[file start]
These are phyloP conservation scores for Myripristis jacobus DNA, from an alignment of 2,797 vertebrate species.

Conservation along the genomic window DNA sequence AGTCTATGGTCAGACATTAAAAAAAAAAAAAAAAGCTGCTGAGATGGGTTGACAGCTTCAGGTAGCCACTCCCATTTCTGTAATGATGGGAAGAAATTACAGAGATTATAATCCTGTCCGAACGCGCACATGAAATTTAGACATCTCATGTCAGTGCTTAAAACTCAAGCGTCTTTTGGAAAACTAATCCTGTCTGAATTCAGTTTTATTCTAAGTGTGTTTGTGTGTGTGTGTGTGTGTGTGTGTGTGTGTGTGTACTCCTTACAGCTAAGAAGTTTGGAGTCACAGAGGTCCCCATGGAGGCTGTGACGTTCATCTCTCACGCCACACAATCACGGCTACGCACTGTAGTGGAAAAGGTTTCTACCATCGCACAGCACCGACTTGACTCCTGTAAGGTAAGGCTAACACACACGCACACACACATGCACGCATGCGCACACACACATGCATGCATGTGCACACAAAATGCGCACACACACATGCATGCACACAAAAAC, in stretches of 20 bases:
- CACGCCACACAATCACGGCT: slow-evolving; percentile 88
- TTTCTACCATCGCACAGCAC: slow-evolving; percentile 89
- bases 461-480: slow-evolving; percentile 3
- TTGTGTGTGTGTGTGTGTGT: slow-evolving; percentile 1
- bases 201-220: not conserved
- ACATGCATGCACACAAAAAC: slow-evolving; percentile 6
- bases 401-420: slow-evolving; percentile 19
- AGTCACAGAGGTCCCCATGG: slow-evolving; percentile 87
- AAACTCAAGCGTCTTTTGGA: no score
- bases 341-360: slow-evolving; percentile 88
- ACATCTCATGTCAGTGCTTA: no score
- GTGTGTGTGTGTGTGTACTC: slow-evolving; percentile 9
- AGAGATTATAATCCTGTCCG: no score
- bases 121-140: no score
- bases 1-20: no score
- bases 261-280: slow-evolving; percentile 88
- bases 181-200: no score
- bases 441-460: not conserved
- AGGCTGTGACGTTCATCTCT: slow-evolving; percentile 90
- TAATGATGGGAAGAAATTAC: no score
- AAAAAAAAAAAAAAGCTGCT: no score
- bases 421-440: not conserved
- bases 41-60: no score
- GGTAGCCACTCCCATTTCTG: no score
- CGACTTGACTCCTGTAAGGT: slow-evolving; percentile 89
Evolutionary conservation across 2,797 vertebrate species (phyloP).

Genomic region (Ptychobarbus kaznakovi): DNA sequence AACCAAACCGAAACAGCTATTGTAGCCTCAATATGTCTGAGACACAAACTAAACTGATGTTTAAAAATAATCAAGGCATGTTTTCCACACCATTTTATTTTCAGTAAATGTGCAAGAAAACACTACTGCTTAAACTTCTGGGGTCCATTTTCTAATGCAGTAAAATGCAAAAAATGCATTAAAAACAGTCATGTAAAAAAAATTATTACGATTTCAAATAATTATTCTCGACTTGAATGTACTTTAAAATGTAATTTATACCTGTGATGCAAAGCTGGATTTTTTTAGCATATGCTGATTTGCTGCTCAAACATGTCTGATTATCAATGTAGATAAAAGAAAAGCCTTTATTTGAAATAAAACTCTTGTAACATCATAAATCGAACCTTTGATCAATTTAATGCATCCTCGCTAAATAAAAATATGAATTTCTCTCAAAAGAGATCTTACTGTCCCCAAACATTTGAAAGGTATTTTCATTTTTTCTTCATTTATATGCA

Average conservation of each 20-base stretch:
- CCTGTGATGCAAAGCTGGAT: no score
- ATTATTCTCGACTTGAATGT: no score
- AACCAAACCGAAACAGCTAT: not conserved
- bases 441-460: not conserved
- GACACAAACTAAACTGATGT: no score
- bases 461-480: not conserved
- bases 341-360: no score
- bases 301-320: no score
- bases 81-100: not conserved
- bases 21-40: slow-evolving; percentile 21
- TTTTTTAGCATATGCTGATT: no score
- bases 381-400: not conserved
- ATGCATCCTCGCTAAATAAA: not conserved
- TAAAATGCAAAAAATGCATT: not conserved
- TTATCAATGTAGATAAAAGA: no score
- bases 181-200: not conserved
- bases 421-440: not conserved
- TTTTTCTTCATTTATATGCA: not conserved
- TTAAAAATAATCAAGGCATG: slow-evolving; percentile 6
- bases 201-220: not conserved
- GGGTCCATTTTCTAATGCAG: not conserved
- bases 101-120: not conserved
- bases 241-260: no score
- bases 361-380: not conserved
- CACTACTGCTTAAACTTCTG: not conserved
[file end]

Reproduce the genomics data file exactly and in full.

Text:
These are phyloP conservation scores for Myripristis jacobus DNA, from an alignment of 2,797 vertebrate species.

Conservation along the genomic window DNA sequence AGTCTATGGTCAGACATTAAAAAAAAAAAAAAAAGCTGCTGAGATGGGTTGACAGCTTCAGGTAGCCACTCCCATTTCTGTAATGATGGGAAGAAATTACAGAGATTATAATCCTGTCCGAACGCGCACATGAAATTTAGACATCTCATGTCAGTGCTTAAAACTCAAGCGTCTTTTGGAAAACTAATCCTGTCTGAATTCAGTTTTATTCTAAGTGTGTTTGTGTGTGTGTGTGTGTGTGTGTGTGTGTGTGTGTACTCCTTACAGCTAAGAAGTTTGGAGTCACAGAGGTCCCCATGGAGGCTGTGACGTTCATCTCTCACGCCACACAATCACGGCTACGCACTGTAGTGGAAAAGGTTTCTACCATCGCACAGCACCGACTTGACTCCTGTAAGGTAAGGCTAACACACACGCACACACACATGCACGCATGCGCACACACACATGCATGCATGTGCACACAAAATGCGCACACACACATGCATGCACACAAAAAC, in stretches of 20 bases:
- CACGCCACACAATCACGGCT: slow-evolving; percentile 88
- TTTCTACCATCGCACAGCAC: slow-evolving; percentile 89
- bases 461-480: slow-evolving; percentile 3
- TTGTGTGTGTGTGTGTGTGT: slow-evolving; percentile 1
- bases 201-220: not conserved
- ACATGCATGCACACAAAAAC: slow-evolving; percentile 6
- bases 401-420: slow-evolving; percentile 19
- AGTCACAGAGGTCCCCATGG: slow-evolving; percentile 87
- AAACTCAAGCGTCTTTTGGA: no score
- bases 341-360: slow-evolving; percentile 88
- ACATCTCATGTCAGTGCTTA: no score
- GTGTGTGTGTGTGTGTACTC: slow-evolving; percentile 9
- AGAGATTATAATCCTGTCCG: no score
- bases 121-140: no score
- bases 1-20: no score
- bases 261-280: slow-evolving; percentile 88
- bases 181-200: no score
- bases 441-460: not conserved
- AGGCTGTGACGTTCATCTCT: slow-evolving; percentile 90
- TAATGATGGGAAGAAATTAC: no score
- AAAAAAAAAAAAAAGCTGCT: no score
- bases 421-440: not conserved
- bases 41-60: no score
- GGTAGCCACTCCCATTTCTG: no score
- CGACTTGACTCCTGTAAGGT: slow-evolving; percentile 89
Evolutionary conservation across 2,797 vertebrate species (phyloP).

Genomic region (Ptychobarbus kaznakovi): DNA sequence AACCAAACCGAAACAGCTATTGTAGCCTCAATATGTCTGAGACACAAACTAAACTGATGTTTAAAAATAATCAAGGCATGTTTTCCACACCATTTTATTTTCAGTAAATGTGCAAGAAAACACTACTGCTTAAACTTCTGGGGTCCATTTTCTAATGCAGTAAAATGCAAAAAATGCATTAAAAACAGTCATGTAAAAAAAATTATTACGATTTCAAATAATTATTCTCGACTTGAATGTACTTTAAAATGTAATTTATACCTGTGATGCAAAGCTGGATTTTTTTAGCATATGCTGATTTGCTGCTCAAACATGTCTGATTATCAATGTAGATAAAAGAAAAGCCTTTATTTGAAATAAAACTCTTGTAACATCATAAATCGAACCTTTGATCAATTTAATGCATCCTCGCTAAATAAAAATATGAATTTCTCTCAAAAGAGATCTTACTGTCCCCAAACATTTGAAAGGTATTTTCATTTTTTCTTCATTTATATGCA

Average conservation of each 20-base stretch:
- CCTGTGATGCAAAGCTGGAT: no score
- ATTATTCTCGACTTGAATGT: no score
- AACCAAACCGAAACAGCTAT: not conserved
- bases 441-460: not conserved
- GACACAAACTAAACTGATGT: no score
- bases 461-480: not conserved
- bases 341-360: no score
- bases 301-320: no score
- bases 81-100: not conserved
- bases 21-40: slow-evolving; percentile 21
- TTTTTTAGCATATGCTGATT: no score
- bases 381-400: not conserved
- ATGCATCCTCGCTAAATAAA: not conserved
- TAAAATGCAAAAAATGCATT: not conserved
- TTATCAATGTAGATAAAAGA: no score
- bases 181-200: not conserved
- bases 421-440: not conserved
- TTTTTCTTCATTTATATGCA: not conserved
- TTAAAAATAATCAAGGCATG: slow-evolving; percentile 6
- bases 201-220: not conserved
- GGGTCCATTTTCTAATGCAG: not conserved
- bases 101-120: not conserved
- bases 241-260: no score
- bases 361-380: not conserved
- CACTACTGCTTAAACTTCTG: not conserved